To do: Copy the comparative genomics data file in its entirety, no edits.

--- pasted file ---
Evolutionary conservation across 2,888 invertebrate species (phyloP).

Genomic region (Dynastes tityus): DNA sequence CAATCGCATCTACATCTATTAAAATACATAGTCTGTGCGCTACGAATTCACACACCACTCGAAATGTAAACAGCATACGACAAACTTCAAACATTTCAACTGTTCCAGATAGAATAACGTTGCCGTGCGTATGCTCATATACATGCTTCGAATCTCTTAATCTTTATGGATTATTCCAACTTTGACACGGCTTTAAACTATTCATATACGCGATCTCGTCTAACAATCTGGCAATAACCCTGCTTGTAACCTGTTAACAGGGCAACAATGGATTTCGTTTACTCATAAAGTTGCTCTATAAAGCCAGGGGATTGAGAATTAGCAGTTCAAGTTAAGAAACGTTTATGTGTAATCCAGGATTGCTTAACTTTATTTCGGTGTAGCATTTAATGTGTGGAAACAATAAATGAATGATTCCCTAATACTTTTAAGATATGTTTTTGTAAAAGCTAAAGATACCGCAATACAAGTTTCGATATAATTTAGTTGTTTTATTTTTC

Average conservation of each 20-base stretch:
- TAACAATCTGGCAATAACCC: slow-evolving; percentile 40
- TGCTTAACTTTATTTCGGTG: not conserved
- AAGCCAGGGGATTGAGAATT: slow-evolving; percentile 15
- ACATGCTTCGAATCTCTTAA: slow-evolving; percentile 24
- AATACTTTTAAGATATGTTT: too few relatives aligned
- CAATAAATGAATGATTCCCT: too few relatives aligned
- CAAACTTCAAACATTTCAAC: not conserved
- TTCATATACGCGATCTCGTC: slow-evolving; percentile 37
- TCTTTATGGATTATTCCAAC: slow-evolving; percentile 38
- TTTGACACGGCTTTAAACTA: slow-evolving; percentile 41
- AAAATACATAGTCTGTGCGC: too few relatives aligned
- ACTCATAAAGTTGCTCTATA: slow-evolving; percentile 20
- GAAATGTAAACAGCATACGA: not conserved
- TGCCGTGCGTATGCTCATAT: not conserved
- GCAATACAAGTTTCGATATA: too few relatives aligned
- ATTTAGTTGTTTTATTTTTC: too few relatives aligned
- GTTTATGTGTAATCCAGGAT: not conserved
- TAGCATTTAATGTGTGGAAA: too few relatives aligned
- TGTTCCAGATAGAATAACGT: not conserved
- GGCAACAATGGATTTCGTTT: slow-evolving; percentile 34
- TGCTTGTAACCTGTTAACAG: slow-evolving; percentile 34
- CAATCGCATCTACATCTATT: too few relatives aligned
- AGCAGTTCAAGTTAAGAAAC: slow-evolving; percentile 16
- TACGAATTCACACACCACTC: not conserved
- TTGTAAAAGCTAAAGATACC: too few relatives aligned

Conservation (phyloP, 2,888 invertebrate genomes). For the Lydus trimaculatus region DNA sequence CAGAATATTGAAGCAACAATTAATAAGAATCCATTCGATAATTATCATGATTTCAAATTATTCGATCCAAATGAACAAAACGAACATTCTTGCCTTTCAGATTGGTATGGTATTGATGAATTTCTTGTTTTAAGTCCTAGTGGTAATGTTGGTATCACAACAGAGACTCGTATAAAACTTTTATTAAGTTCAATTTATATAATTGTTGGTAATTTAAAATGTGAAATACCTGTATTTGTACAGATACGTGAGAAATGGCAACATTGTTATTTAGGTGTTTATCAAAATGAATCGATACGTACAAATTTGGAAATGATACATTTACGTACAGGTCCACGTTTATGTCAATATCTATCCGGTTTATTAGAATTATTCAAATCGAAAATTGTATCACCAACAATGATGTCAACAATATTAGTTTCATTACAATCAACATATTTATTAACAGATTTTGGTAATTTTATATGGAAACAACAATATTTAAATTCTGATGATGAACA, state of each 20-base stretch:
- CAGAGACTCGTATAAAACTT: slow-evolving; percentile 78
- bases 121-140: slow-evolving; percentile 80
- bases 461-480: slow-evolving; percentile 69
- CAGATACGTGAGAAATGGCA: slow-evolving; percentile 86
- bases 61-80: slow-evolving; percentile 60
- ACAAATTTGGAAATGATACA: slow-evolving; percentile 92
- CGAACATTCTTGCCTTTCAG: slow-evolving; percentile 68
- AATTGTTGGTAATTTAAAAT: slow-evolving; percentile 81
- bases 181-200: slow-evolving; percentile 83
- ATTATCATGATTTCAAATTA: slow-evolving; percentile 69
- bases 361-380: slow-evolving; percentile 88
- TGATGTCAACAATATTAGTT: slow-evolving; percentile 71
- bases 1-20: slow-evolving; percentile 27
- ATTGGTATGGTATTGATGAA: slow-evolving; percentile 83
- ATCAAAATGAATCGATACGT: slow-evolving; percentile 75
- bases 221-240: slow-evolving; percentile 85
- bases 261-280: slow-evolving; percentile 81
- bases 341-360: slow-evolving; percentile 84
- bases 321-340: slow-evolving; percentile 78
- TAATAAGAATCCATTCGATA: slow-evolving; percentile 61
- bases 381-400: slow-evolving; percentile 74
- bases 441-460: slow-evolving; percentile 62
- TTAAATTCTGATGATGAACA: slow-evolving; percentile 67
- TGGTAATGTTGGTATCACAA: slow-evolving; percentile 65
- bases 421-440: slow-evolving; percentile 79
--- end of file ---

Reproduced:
Evolutionary conservation across 2,888 invertebrate species (phyloP).

Genomic region (Dynastes tityus): DNA sequence CAATCGCATCTACATCTATTAAAATACATAGTCTGTGCGCTACGAATTCACACACCACTCGAAATGTAAACAGCATACGACAAACTTCAAACATTTCAACTGTTCCAGATAGAATAACGTTGCCGTGCGTATGCTCATATACATGCTTCGAATCTCTTAATCTTTATGGATTATTCCAACTTTGACACGGCTTTAAACTATTCATATACGCGATCTCGTCTAACAATCTGGCAATAACCCTGCTTGTAACCTGTTAACAGGGCAACAATGGATTTCGTTTACTCATAAAGTTGCTCTATAAAGCCAGGGGATTGAGAATTAGCAGTTCAAGTTAAGAAACGTTTATGTGTAATCCAGGATTGCTTAACTTTATTTCGGTGTAGCATTTAATGTGTGGAAACAATAAATGAATGATTCCCTAATACTTTTAAGATATGTTTTTGTAAAAGCTAAAGATACCGCAATACAAGTTTCGATATAATTTAGTTGTTTTATTTTTC

Average conservation of each 20-base stretch:
- TAACAATCTGGCAATAACCC: slow-evolving; percentile 40
- TGCTTAACTTTATTTCGGTG: not conserved
- AAGCCAGGGGATTGAGAATT: slow-evolving; percentile 15
- ACATGCTTCGAATCTCTTAA: slow-evolving; percentile 24
- AATACTTTTAAGATATGTTT: too few relatives aligned
- CAATAAATGAATGATTCCCT: too few relatives aligned
- CAAACTTCAAACATTTCAAC: not conserved
- TTCATATACGCGATCTCGTC: slow-evolving; percentile 37
- TCTTTATGGATTATTCCAAC: slow-evolving; percentile 38
- TTTGACACGGCTTTAAACTA: slow-evolving; percentile 41
- AAAATACATAGTCTGTGCGC: too few relatives aligned
- ACTCATAAAGTTGCTCTATA: slow-evolving; percentile 20
- GAAATGTAAACAGCATACGA: not conserved
- TGCCGTGCGTATGCTCATAT: not conserved
- GCAATACAAGTTTCGATATA: too few relatives aligned
- ATTTAGTTGTTTTATTTTTC: too few relatives aligned
- GTTTATGTGTAATCCAGGAT: not conserved
- TAGCATTTAATGTGTGGAAA: too few relatives aligned
- TGTTCCAGATAGAATAACGT: not conserved
- GGCAACAATGGATTTCGTTT: slow-evolving; percentile 34
- TGCTTGTAACCTGTTAACAG: slow-evolving; percentile 34
- CAATCGCATCTACATCTATT: too few relatives aligned
- AGCAGTTCAAGTTAAGAAAC: slow-evolving; percentile 16
- TACGAATTCACACACCACTC: not conserved
- TTGTAAAAGCTAAAGATACC: too few relatives aligned

Conservation (phyloP, 2,888 invertebrate genomes). For the Lydus trimaculatus region DNA sequence CAGAATATTGAAGCAACAATTAATAAGAATCCATTCGATAATTATCATGATTTCAAATTATTCGATCCAAATGAACAAAACGAACATTCTTGCCTTTCAGATTGGTATGGTATTGATGAATTTCTTGTTTTAAGTCCTAGTGGTAATGTTGGTATCACAACAGAGACTCGTATAAAACTTTTATTAAGTTCAATTTATATAATTGTTGGTAATTTAAAATGTGAAATACCTGTATTTGTACAGATACGTGAGAAATGGCAACATTGTTATTTAGGTGTTTATCAAAATGAATCGATACGTACAAATTTGGAAATGATACATTTACGTACAGGTCCACGTTTATGTCAATATCTATCCGGTTTATTAGAATTATTCAAATCGAAAATTGTATCACCAACAATGATGTCAACAATATTAGTTTCATTACAATCAACATATTTATTAACAGATTTTGGTAATTTTATATGGAAACAACAATATTTAAATTCTGATGATGAACA, state of each 20-base stretch:
- CAGAGACTCGTATAAAACTT: slow-evolving; percentile 78
- bases 121-140: slow-evolving; percentile 80
- bases 461-480: slow-evolving; percentile 69
- CAGATACGTGAGAAATGGCA: slow-evolving; percentile 86
- bases 61-80: slow-evolving; percentile 60
- ACAAATTTGGAAATGATACA: slow-evolving; percentile 92
- CGAACATTCTTGCCTTTCAG: slow-evolving; percentile 68
- AATTGTTGGTAATTTAAAAT: slow-evolving; percentile 81
- bases 181-200: slow-evolving; percentile 83
- ATTATCATGATTTCAAATTA: slow-evolving; percentile 69
- bases 361-380: slow-evolving; percentile 88
- TGATGTCAACAATATTAGTT: slow-evolving; percentile 71
- bases 1-20: slow-evolving; percentile 27
- ATTGGTATGGTATTGATGAA: slow-evolving; percentile 83
- ATCAAAATGAATCGATACGT: slow-evolving; percentile 75
- bases 221-240: slow-evolving; percentile 85
- bases 261-280: slow-evolving; percentile 81
- bases 341-360: slow-evolving; percentile 84
- bases 321-340: slow-evolving; percentile 78
- TAATAAGAATCCATTCGATA: slow-evolving; percentile 61
- bases 381-400: slow-evolving; percentile 74
- bases 441-460: slow-evolving; percentile 62
- TTAAATTCTGATGATGAACA: slow-evolving; percentile 67
- TGGTAATGTTGGTATCACAA: slow-evolving; percentile 65
- bases 421-440: slow-evolving; percentile 79